Sara Schaefer once acted as Head Blogger for “Late Night with Jimmy Fallon.” She now produces and co-hosts MTV’s “Nikki and Sara Live.” And although Schaefer has accomplished a lot in her career, the one thing missing was a stint on television doing stand-up comedy – until now. Tonight, the Emmy winner will be one of the comedians featured on Comedy Central’s John Oliver’s “New York Stand-Up Show.”
Q – You co-host “Nikki and Sara Live” on MTV with comedian Nikki Glaser. This is essentially formatted like a late-night show. How different is producing/hosting a show like this than what you were doing on “Late Night with Jimmy Fallon” as the Head Blogger?
A - Both jobs are a ton of work. Fallon was a nightly show, and everybody on the staff worked so hard. But now that I'm co-hosting, co-producing, and helping write our own show, it's on a whole new level. I have such an enormous amount of respect for Jimmy - after the first time we did “Nikki & Sara Live,” I woke up the next morning and thought, "What if I had to do this again tonight?" I couldn't fathom it. The daily talk show hosts are amazing for what they do.
Q – You won two Emmy Awards for your work on “Fallon.” What was that like?
A - Incredible. The show was still so new when we won. It was the show's first Emmy, which was a huge honor. We won in a category I didn't even realize existed: Creative Achievement in Interactive Media – Non-Fiction. I'm not even sure that category still exists. They've been gradually figuring out how to honor television's interactive stuff, so the awards have changed over the years. It's exciting to know that I was part of something new and innovative. The ceremony itself was SO insanely cool. I didn't realize the Creative Arts Emmy's would be just like the Emmy's you see on TV - black tie, same theatre, celebrities galore. Going up on that stage was one of the most incredible things I've ever experienced. And to share it with my coworkers who were so great - Gavin Purcell, Cory Cavin, Jon Friedman and of course Jimmy Fallon - was amazing.
Q – You also do stand-up and appeared on John Oliver’s “New York Stand-Up Show,” which, the episode you recorded, will air this Friday, August 2nd. How did you get involved with John Oliver and this project?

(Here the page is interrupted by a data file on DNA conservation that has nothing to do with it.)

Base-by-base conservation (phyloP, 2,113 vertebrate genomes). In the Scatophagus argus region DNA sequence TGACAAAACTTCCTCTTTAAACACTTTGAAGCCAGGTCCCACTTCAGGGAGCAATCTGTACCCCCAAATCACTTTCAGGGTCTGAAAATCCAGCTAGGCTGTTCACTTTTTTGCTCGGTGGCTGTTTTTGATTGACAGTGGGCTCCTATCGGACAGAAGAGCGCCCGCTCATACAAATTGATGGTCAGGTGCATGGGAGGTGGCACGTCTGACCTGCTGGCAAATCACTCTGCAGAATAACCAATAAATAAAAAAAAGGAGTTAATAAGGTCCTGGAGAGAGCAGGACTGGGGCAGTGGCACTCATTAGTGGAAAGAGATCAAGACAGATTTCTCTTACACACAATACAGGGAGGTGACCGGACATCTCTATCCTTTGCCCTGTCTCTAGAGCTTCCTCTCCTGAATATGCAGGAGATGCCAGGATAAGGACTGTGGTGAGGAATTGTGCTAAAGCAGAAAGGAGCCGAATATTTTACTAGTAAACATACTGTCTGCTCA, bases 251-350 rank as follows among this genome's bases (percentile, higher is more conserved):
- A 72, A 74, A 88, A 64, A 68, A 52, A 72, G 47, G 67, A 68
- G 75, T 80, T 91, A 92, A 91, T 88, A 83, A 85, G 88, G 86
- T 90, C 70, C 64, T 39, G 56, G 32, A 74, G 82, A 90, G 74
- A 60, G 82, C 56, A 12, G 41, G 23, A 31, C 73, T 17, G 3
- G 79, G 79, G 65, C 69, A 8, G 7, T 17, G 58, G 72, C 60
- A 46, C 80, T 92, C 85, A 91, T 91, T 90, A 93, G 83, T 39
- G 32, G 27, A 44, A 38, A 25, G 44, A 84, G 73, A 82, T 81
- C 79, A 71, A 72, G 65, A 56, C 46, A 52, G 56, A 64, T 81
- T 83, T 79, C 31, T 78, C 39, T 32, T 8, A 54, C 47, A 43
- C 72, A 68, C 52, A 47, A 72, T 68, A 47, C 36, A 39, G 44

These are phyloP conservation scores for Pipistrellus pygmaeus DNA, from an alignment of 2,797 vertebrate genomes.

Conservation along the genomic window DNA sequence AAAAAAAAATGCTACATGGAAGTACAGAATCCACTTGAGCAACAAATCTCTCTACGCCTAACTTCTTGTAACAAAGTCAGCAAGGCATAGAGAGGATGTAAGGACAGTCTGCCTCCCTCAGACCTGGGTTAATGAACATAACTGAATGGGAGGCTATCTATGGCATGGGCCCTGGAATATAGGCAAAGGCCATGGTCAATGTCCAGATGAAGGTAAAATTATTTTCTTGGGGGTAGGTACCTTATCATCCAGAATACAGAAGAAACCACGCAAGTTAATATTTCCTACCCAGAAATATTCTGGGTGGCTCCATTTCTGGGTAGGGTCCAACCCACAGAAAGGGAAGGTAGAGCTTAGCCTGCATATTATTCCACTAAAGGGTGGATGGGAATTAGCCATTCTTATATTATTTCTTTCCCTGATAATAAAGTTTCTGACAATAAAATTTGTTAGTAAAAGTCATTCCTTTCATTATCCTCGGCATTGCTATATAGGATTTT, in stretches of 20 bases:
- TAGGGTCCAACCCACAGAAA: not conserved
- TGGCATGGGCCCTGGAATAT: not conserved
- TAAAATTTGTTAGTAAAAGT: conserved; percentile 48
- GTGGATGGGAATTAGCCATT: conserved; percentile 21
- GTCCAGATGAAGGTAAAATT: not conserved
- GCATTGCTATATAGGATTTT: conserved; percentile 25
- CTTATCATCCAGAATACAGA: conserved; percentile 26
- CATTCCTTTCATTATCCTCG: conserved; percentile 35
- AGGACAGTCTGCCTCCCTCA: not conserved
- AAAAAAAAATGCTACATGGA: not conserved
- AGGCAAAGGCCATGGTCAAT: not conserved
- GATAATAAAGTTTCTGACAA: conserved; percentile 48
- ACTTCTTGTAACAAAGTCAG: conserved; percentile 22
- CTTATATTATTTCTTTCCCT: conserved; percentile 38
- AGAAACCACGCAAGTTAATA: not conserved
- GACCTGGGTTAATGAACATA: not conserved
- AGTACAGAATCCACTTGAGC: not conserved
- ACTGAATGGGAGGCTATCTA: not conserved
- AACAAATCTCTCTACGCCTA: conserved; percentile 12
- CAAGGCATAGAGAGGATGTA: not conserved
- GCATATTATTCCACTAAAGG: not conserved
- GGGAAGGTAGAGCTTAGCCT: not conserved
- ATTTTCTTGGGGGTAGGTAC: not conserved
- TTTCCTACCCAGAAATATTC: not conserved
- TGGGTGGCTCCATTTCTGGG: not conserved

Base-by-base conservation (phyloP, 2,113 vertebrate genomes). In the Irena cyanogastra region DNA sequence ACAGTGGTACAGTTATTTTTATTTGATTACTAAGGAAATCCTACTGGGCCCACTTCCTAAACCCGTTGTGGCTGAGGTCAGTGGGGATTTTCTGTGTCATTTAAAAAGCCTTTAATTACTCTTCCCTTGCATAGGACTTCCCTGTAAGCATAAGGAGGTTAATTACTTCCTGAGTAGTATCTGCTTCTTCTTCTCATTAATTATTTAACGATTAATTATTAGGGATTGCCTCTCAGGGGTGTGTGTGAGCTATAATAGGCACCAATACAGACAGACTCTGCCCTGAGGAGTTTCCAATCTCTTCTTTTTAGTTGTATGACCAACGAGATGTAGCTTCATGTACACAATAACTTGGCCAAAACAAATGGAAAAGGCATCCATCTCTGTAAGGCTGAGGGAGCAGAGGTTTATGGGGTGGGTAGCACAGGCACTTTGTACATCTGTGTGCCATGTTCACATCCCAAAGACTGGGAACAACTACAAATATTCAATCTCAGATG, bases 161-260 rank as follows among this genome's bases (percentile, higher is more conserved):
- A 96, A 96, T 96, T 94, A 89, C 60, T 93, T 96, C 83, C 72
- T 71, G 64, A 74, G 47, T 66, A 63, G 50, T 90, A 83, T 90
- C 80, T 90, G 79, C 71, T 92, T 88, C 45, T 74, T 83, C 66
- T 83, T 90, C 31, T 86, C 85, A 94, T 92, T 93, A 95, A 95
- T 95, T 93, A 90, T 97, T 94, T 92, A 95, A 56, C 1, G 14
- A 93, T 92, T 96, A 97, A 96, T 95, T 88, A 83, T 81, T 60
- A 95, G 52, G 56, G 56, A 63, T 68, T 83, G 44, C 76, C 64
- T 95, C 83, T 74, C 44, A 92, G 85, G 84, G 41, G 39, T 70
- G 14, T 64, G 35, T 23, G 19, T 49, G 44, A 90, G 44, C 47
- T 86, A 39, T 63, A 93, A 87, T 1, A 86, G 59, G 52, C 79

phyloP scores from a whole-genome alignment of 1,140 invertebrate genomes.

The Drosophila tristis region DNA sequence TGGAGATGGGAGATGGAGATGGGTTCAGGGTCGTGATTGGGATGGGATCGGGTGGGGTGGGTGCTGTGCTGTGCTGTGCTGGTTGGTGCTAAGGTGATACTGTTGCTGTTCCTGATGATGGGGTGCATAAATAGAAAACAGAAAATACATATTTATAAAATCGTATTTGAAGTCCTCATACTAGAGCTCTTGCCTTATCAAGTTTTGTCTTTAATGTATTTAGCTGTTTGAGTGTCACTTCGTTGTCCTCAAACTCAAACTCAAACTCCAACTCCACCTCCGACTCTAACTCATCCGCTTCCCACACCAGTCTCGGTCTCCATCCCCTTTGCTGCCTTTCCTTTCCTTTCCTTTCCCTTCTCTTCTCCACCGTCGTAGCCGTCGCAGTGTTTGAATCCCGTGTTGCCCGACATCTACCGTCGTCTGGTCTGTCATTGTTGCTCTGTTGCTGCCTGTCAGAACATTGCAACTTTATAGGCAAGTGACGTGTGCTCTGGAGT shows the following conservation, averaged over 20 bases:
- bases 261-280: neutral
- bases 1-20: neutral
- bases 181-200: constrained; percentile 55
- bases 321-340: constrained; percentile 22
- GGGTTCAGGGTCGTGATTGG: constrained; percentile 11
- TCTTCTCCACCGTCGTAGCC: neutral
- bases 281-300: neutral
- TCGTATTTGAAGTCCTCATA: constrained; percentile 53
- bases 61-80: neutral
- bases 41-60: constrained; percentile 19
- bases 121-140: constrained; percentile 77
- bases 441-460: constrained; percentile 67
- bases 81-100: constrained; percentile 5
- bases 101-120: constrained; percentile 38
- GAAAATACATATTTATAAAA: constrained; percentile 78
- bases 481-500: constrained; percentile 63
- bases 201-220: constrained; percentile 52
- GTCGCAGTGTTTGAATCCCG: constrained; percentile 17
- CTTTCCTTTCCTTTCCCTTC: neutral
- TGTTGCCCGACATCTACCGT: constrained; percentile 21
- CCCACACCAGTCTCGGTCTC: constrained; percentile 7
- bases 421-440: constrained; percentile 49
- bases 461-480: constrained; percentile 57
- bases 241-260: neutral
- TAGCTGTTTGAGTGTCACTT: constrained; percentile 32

A - I've been trying for years to perform some of my stand-up on TV. I've achieved so many other milestones in my career but couldn't quite land that cherished first spot on TV. So I just kept my head down and kept working on my jokes. Finally, John and his team noticed me and decided I was ready. I'm absolutely thrilled that my television stand-up debut is going to be on this show. I am a huge fan of John's and all of the other comedians who performed. The entire process and his whole crew were awesome. They put on a great show.
(Photo by Aliya Naumoff)
Q - How do you go about condensing material you do at a comedy club to a TV set which is much shorter and cleaner?
A - It was extremely difficult for me at first. For many years, my stand-up wasn't very TV friendly. It was a lot of storytelling and often involved multi-media. When I first attempted writing a really tight, punchline-packed set, it was a disaster. I was writing terrible jokes to try and replace my better, longer material. But finally, gradually, I began to understand how to turn my longer bits into shorter jokes. I also credit my TV show and Twitter for helping me learn those joke writing skills. I think the result has been what I hope is a unique voice. At my heart I'm a storyteller, so that shapes my shorter jokes differently than someone who is just trying to think of a clever turn of phrase. For instance, I have a joke about my love of following the rules. At first, it was an elaborate story about an airplane, my childhood, and my general theories about safety. But now, it's boiled down to 30 seconds and encapsulates all of it into something short and impactful.
Q - Are there specific jokes you do on TV and not on stage?
A - I do the cleaner ones on TV. I have a lot of extremely personal, dark and dirty stuff that may frighten the masses. I'm still figuring out how to make that stuff more palatable to a general viewing audience.
Q – Years ago there were very few women in comedy. Now, it seems like funny women rule the airwaves with Tina Fey, Margaret Cho and Jane Lynch. Which comedians/comic actors, specifically women, did you grow up watching and which one did you learn the most from?
A -I loved all comedy growing up but in terms of females, I loved Rosie O'Donnell, Roseanne Barr, Molly Shannon, Cheri Oteri, Janeane Garofalo, Wendy Liebman, and Miss Piggy. I think, however, I've probably learned the most from the females I've personally befriended and worked with over the years. Some of whom include Nikki, our head writer /showrunner Kim Gamble, Brooke Van Poppelen, Michelle Collins, Amy Ozols, Ann Carr, Adira Amram, Katina Corrao, Mindy Raf, and so many more.
Q – You’ve been involved in stand-up comedy, internet production and now television. Which do you enjoy doing the most and why?
A - I enjoy the things that combine all of my skills. I love firing on all cylinders. That's why I love our TV show. We're writing and performing jokes, putting on a TV show, and I'm heavily involved in our internet side of things.
Q – Before I let you go, Fallon is set to take over Jay Leno’s spot on “The Tonight Show.” We saw what happened to Conan (O’Brien). Even though you’re not with Fallon anymore, what are your thoughts about this transition?
A - Jimmy's gonna kill it. “The Tonight Show” is his. At “Late Night,” it always felt like he was doing this big, fun, relatable, amazing show. In many ways, he was already doing “The Tonight Show.” So I think the transition is going to be great. I can't wait to see it.
Jason Tanamor is the Editor of Zoiks! Online. He is also the author of the novels, "Hello Lesbian!" and "Anonymous." Email Jason at firstname.lastname@example.org.